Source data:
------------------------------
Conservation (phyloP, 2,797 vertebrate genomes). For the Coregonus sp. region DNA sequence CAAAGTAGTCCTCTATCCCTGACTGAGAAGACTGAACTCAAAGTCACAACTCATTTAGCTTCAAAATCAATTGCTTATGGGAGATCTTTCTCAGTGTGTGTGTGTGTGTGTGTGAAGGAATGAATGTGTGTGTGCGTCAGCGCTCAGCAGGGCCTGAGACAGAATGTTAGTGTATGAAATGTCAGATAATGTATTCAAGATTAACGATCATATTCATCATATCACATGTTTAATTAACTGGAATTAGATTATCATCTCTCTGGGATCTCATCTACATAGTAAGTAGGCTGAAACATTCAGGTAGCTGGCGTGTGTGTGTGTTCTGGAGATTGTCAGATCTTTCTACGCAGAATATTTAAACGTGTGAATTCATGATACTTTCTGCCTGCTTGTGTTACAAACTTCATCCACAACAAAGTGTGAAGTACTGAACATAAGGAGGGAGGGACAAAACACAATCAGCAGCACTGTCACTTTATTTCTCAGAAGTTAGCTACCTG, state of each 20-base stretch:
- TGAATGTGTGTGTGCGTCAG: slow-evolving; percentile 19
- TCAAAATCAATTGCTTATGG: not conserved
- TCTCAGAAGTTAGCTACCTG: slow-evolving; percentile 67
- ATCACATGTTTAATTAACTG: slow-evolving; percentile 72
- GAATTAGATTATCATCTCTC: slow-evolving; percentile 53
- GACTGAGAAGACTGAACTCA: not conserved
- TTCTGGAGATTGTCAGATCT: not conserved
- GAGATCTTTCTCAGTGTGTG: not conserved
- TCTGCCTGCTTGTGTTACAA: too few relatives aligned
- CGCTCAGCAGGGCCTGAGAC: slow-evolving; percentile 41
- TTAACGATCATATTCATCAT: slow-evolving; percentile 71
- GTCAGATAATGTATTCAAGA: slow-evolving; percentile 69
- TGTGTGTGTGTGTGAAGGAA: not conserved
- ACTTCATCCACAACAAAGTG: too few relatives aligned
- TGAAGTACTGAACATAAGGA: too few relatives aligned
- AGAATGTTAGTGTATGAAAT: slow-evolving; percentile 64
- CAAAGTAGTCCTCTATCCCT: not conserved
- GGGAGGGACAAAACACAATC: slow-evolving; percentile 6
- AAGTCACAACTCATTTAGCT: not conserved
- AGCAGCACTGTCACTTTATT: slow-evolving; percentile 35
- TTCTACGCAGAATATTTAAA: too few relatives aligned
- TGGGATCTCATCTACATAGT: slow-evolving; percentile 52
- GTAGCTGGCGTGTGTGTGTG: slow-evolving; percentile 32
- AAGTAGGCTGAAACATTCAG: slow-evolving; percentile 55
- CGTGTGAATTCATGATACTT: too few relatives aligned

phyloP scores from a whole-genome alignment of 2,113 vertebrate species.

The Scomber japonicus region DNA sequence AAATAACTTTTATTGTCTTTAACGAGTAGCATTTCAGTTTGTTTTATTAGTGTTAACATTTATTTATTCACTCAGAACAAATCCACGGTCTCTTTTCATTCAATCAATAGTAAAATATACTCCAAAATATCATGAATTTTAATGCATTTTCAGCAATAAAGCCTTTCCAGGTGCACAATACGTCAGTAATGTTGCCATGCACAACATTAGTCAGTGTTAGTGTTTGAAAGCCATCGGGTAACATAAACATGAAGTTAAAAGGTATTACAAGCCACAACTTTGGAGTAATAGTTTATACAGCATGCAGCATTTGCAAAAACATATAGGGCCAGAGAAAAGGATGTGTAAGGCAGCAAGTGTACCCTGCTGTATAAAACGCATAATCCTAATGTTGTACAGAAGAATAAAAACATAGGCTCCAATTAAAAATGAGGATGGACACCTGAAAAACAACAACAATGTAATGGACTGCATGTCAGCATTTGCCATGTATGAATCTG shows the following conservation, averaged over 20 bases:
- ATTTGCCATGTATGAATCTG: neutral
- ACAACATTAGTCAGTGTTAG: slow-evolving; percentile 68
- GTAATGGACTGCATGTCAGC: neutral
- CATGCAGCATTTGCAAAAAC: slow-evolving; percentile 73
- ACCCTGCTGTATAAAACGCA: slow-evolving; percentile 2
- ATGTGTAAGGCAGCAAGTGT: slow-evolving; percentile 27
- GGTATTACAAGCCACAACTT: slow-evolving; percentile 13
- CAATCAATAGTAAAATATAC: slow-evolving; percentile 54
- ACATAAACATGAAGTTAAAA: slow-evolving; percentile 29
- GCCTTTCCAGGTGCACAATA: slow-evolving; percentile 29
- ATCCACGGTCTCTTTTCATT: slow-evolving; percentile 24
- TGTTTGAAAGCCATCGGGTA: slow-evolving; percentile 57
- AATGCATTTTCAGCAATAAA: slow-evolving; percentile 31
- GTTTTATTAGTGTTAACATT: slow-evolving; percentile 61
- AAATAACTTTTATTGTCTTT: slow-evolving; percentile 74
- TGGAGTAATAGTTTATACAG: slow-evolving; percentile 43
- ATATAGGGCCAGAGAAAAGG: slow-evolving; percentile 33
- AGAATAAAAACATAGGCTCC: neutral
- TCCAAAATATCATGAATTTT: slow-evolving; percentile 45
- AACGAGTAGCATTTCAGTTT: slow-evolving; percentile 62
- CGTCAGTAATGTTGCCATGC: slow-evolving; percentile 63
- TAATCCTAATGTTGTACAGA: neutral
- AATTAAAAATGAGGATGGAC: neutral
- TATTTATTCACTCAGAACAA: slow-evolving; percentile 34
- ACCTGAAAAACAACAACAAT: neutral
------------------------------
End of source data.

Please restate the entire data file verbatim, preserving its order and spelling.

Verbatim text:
Conservation (phyloP, 2,797 vertebrate genomes). For the Coregonus sp. region DNA sequence CAAAGTAGTCCTCTATCCCTGACTGAGAAGACTGAACTCAAAGTCACAACTCATTTAGCTTCAAAATCAATTGCTTATGGGAGATCTTTCTCAGTGTGTGTGTGTGTGTGTGTGAAGGAATGAATGTGTGTGTGCGTCAGCGCTCAGCAGGGCCTGAGACAGAATGTTAGTGTATGAAATGTCAGATAATGTATTCAAGATTAACGATCATATTCATCATATCACATGTTTAATTAACTGGAATTAGATTATCATCTCTCTGGGATCTCATCTACATAGTAAGTAGGCTGAAACATTCAGGTAGCTGGCGTGTGTGTGTGTTCTGGAGATTGTCAGATCTTTCTACGCAGAATATTTAAACGTGTGAATTCATGATACTTTCTGCCTGCTTGTGTTACAAACTTCATCCACAACAAAGTGTGAAGTACTGAACATAAGGAGGGAGGGACAAAACACAATCAGCAGCACTGTCACTTTATTTCTCAGAAGTTAGCTACCTG, state of each 20-base stretch:
- TGAATGTGTGTGTGCGTCAG: slow-evolving; percentile 19
- TCAAAATCAATTGCTTATGG: not conserved
- TCTCAGAAGTTAGCTACCTG: slow-evolving; percentile 67
- ATCACATGTTTAATTAACTG: slow-evolving; percentile 72
- GAATTAGATTATCATCTCTC: slow-evolving; percentile 53
- GACTGAGAAGACTGAACTCA: not conserved
- TTCTGGAGATTGTCAGATCT: not conserved
- GAGATCTTTCTCAGTGTGTG: not conserved
- TCTGCCTGCTTGTGTTACAA: too few relatives aligned
- CGCTCAGCAGGGCCTGAGAC: slow-evolving; percentile 41
- TTAACGATCATATTCATCAT: slow-evolving; percentile 71
- GTCAGATAATGTATTCAAGA: slow-evolving; percentile 69
- TGTGTGTGTGTGTGAAGGAA: not conserved
- ACTTCATCCACAACAAAGTG: too few relatives aligned
- TGAAGTACTGAACATAAGGA: too few relatives aligned
- AGAATGTTAGTGTATGAAAT: slow-evolving; percentile 64
- CAAAGTAGTCCTCTATCCCT: not conserved
- GGGAGGGACAAAACACAATC: slow-evolving; percentile 6
- AAGTCACAACTCATTTAGCT: not conserved
- AGCAGCACTGTCACTTTATT: slow-evolving; percentile 35
- TTCTACGCAGAATATTTAAA: too few relatives aligned
- TGGGATCTCATCTACATAGT: slow-evolving; percentile 52
- GTAGCTGGCGTGTGTGTGTG: slow-evolving; percentile 32
- AAGTAGGCTGAAACATTCAG: slow-evolving; percentile 55
- CGTGTGAATTCATGATACTT: too few relatives aligned

phyloP scores from a whole-genome alignment of 2,113 vertebrate species.

The Scomber japonicus region DNA sequence AAATAACTTTTATTGTCTTTAACGAGTAGCATTTCAGTTTGTTTTATTAGTGTTAACATTTATTTATTCACTCAGAACAAATCCACGGTCTCTTTTCATTCAATCAATAGTAAAATATACTCCAAAATATCATGAATTTTAATGCATTTTCAGCAATAAAGCCTTTCCAGGTGCACAATACGTCAGTAATGTTGCCATGCACAACATTAGTCAGTGTTAGTGTTTGAAAGCCATCGGGTAACATAAACATGAAGTTAAAAGGTATTACAAGCCACAACTTTGGAGTAATAGTTTATACAGCATGCAGCATTTGCAAAAACATATAGGGCCAGAGAAAAGGATGTGTAAGGCAGCAAGTGTACCCTGCTGTATAAAACGCATAATCCTAATGTTGTACAGAAGAATAAAAACATAGGCTCCAATTAAAAATGAGGATGGACACCTGAAAAACAACAACAATGTAATGGACTGCATGTCAGCATTTGCCATGTATGAATCTG shows the following conservation, averaged over 20 bases:
- ATTTGCCATGTATGAATCTG: neutral
- ACAACATTAGTCAGTGTTAG: slow-evolving; percentile 68
- GTAATGGACTGCATGTCAGC: neutral
- CATGCAGCATTTGCAAAAAC: slow-evolving; percentile 73
- ACCCTGCTGTATAAAACGCA: slow-evolving; percentile 2
- ATGTGTAAGGCAGCAAGTGT: slow-evolving; percentile 27
- GGTATTACAAGCCACAACTT: slow-evolving; percentile 13
- CAATCAATAGTAAAATATAC: slow-evolving; percentile 54
- ACATAAACATGAAGTTAAAA: slow-evolving; percentile 29
- GCCTTTCCAGGTGCACAATA: slow-evolving; percentile 29
- ATCCACGGTCTCTTTTCATT: slow-evolving; percentile 24
- TGTTTGAAAGCCATCGGGTA: slow-evolving; percentile 57
- AATGCATTTTCAGCAATAAA: slow-evolving; percentile 31
- GTTTTATTAGTGTTAACATT: slow-evolving; percentile 61
- AAATAACTTTTATTGTCTTT: slow-evolving; percentile 74
- TGGAGTAATAGTTTATACAG: slow-evolving; percentile 43
- ATATAGGGCCAGAGAAAAGG: slow-evolving; percentile 33
- AGAATAAAAACATAGGCTCC: neutral
- TCCAAAATATCATGAATTTT: slow-evolving; percentile 45
- AACGAGTAGCATTTCAGTTT: slow-evolving; percentile 62
- CGTCAGTAATGTTGCCATGC: slow-evolving; percentile 63
- TAATCCTAATGTTGTACAGA: neutral
- AATTAAAAATGAGGATGGAC: neutral
- TATTTATTCACTCAGAACAA: slow-evolving; percentile 34
- ACCTGAAAAACAACAACAAT: neutral